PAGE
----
I am a mainland China-born EB-5 investor with an approved I-526 and a priority date that is not current. The initial EB-5 real estate development project I invested in has completed its construction and is available in the market for sale. I estimate that I will have to deal with the redeployment situation next year. However, I do not want to go through the entire due diligence process again to select another project. Are there any alternative ways that investors can redeploy their capital yet keep compliant with USCIS rules?
More likely than not, you signed securities offering documents with the project when you invested your EB-5 funds. These documents would have stated an exit strategy when you could possibly see a return of capital and the timeline, and your agreement regarding redeployment.
Redeployment is highly complex and depends on the facts in each case. The June 14, 2017 revisions to the USCIS Policy Manual provide some guidance but are still unclear. If the project is complete and the loan has reached maturity, then that is relatively straightforward as opposed to situations where there is incomplete job creation or prepayment. The Policy Manual describes redeployment in terms of maintaining the "at-risk requirement" although this may not be the correct standard. The Policy Manual says that EB-5 capital has to be kept at use "in a manner related to the engagement of commerce ... consistent with the scope of the new commercial enterprise''s ongoing business." The Policy Manual only gives two examples. One example involves where the NCE originally loaned EB-5 funds for residential building construction. Here the NCE may further deploy the repaid capital to "one or more similar loans to other entities." In the second example, the NCE may redeploy into "certain new issue municipal bonds". Therefore you need to review the NCE''s ongoing business in the operating agreement or limited partnership agreement. Finally, this redeployment must occur in a "commercially reasonable" time. Again, it is undefined.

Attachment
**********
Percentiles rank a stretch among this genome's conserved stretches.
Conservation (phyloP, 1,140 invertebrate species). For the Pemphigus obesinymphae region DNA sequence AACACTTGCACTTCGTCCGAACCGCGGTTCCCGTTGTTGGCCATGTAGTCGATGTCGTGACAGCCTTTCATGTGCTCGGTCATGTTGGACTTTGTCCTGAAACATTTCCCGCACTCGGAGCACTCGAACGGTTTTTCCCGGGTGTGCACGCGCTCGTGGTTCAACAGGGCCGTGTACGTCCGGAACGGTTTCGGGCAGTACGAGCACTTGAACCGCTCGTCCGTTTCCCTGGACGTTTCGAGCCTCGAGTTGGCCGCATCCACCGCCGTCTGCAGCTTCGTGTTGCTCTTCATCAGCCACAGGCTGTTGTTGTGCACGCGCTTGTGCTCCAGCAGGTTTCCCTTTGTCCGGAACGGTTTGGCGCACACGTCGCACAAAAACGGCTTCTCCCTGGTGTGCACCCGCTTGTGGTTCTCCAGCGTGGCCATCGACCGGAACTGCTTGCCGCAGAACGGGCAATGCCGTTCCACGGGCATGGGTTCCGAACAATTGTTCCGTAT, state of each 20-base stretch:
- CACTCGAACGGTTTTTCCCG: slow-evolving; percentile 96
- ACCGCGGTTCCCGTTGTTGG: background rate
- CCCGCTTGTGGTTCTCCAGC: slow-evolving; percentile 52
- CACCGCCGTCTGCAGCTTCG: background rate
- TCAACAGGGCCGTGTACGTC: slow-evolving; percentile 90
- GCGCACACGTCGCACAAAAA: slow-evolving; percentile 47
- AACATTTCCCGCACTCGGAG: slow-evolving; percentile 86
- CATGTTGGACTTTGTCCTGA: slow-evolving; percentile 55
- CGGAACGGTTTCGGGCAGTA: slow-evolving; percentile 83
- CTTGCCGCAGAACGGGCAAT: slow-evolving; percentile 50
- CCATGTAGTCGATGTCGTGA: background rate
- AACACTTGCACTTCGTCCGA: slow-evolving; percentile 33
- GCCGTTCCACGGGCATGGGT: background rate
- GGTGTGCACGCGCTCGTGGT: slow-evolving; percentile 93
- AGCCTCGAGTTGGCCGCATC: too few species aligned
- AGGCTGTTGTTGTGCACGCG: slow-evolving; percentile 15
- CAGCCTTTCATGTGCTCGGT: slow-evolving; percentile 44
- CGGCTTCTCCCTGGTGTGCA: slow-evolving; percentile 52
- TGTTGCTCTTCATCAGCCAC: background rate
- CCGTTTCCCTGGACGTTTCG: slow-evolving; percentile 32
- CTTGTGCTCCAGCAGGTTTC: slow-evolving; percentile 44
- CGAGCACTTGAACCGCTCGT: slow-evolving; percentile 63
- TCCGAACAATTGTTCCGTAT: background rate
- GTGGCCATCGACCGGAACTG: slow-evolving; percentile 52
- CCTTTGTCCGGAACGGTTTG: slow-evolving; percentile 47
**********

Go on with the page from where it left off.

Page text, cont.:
You can invest in your own project.
Redeployment is neither compulsory nor non-avoidable. Advisably, consult your subscription agreement. Also, consult with an EB-5 attorney on this issue to avoid unnecessary further delay.
I commend you for thinking ahead on this issue. At the time of redeployment, the investment will not come back into your control, so you will not be going into the marketplace to look for a new project. Instead, USCIS policy will require that your funds remain in the possession of the new commercial enterprise (NCE) in which you invested until after the two years of "sustainment period," which does not begin until you become a U.S. resident. After completion of the project in which you originally invested, your NCE may place the money in a new investment, which may be another project or another kind of "at-risk" investment. The NCE is usually set up as a fund organized as a limited partnership or limited liability company (LLC). To see what rights you have when the original project is sold, you will need to check the limited partnership agreement or LLC operating agreement for the NCE in which you invested. For most recent projects, it will describe the authority of the manager or general partner to decide how funds are redeployed after a liquidity event. Sometimes the investors will have a vote on where the NCE places funds, and in other cases, the manager or general partner has the authority to redeploy the money in specified types of projects. Even when there is no vote by the investors, some NCEs are offering a few different choices to their investors at the time of redeployment.
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